at the funeral of her parents, when Fiona was two. But I understand her
godfather is rather domineering and narrow-minded.”
"We’ll send her belongings to Old Westbury as we had agreed," said
Henry Van Buren.
"But what if her godparents keep making objections?” I wondered aloud.
“I think I should talk to them, but as she said, you can’t do that
over the phone.”
Belgium had won the class war so far, or so it seemed. Fiona Baroness de
Maconville, my love and bride to be, was gone. How would I get her back
with her nobility clan pulling the strings? Would she burn the ships and
return to me? Having an open return ticket was no guarantee.
Compassion glimmered in Lady Van Buren’s blue eyes. "Paul," she said,
"the best thing for you is to go to Brussels in a few days and look her
up. She may need your support to convince them, and once they see you,
they’ll change their mind. Join some summer course while you are
there. Here's their address." She took a leaf from a small Hospitality
House notebook on a side table and wrote, “Avenue Bellevue, 15,
Waterloo,” and handed it to me. “It's a few miles south of Brussels.
I don’t know the telephone number, but you can get that from the
I slipped the paper into my wallet as if it were a leaf of gold.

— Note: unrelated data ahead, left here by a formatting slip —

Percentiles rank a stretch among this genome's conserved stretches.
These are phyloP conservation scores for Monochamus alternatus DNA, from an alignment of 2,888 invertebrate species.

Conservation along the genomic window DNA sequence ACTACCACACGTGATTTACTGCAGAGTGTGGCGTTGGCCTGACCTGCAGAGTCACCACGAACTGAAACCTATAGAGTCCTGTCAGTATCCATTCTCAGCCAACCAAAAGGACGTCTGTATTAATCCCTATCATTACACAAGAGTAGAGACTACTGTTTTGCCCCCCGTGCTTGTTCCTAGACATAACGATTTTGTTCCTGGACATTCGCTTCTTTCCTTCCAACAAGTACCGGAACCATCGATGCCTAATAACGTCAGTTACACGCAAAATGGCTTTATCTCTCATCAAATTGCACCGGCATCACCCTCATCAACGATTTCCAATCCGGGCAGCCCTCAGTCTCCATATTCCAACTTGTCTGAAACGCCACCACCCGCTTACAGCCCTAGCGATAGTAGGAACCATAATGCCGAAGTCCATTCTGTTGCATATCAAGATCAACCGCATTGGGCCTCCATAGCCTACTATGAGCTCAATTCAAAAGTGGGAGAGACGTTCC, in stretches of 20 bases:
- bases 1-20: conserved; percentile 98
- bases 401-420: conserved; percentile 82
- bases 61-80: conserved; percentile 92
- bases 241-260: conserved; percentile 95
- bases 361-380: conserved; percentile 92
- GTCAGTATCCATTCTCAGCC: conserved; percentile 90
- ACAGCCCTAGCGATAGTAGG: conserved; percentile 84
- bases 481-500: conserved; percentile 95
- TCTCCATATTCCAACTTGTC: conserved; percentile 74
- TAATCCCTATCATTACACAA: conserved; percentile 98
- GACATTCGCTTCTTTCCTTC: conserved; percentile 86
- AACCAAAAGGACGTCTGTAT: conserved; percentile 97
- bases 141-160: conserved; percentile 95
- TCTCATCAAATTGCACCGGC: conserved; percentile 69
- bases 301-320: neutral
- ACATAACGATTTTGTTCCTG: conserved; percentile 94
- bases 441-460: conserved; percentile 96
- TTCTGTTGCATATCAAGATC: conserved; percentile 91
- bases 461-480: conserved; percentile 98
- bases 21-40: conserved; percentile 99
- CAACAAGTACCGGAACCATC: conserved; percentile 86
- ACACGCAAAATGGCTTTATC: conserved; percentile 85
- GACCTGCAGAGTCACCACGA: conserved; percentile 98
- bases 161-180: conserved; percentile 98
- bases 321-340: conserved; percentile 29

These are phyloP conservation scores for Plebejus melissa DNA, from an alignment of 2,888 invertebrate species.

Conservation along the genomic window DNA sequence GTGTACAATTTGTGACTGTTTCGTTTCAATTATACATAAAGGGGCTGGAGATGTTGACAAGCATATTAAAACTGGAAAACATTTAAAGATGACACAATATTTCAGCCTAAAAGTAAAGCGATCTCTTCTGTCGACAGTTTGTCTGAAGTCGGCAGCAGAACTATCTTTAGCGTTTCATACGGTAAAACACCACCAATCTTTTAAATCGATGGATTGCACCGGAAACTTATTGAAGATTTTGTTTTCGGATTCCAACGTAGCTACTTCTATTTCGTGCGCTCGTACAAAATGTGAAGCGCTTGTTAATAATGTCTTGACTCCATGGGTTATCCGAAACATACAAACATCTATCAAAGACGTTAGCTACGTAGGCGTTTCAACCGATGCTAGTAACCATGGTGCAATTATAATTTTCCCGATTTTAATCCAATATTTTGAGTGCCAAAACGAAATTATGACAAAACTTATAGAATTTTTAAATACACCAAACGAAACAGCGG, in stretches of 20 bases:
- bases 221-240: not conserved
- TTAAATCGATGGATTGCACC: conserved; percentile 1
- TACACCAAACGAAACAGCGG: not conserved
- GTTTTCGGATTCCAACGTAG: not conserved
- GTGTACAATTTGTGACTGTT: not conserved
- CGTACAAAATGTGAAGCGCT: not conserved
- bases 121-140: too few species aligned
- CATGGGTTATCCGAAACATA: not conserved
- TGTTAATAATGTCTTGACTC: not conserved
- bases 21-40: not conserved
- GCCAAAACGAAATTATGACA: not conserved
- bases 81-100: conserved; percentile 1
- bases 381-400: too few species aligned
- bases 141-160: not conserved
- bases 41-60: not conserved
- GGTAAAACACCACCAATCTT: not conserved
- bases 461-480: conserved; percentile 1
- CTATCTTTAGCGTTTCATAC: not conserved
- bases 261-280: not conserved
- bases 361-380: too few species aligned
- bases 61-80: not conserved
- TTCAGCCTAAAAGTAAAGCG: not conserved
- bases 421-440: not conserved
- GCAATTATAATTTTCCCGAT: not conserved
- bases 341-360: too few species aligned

“Why don’t you send Fiona’s things tomorrow?” my mother asked
me. “Now that she isn’t coming to D.C. with us, I prefer not to
drive home in the dark. We can stay here tonight.”
Practical Mom. Always keeping her cool in a terrible situation.
“That would be very kind of you,” Lady Van Buren said. “We’d
planned to return home today.”
“I’ll be glad to take care of it if you tell me where to send it,
Madame,” I said, the hollow hole in my stomach growing larger and
She penciled down their address.
"I'll send a message to her godfather to introduce you. I’ll recommend
that he receive you," Henry Van Buren said. "Here's my card."
It said Vice President, Goldman Sachs.
"Whenever you're in New York, give me a call.”
The next time I was in New York, I would. But I wouldn’t be going
there without Fiona.
Excerpted from "Enchanting the Swan" by John Schwartz. Copyright © 2015 by John Schwartz. Excerpted by permission. All rights reserved. No part of this excerpt may be reproduced or reprinted without permission in writing from the publisher. Excerpts are provided solely for the personal use of visitors to this web site.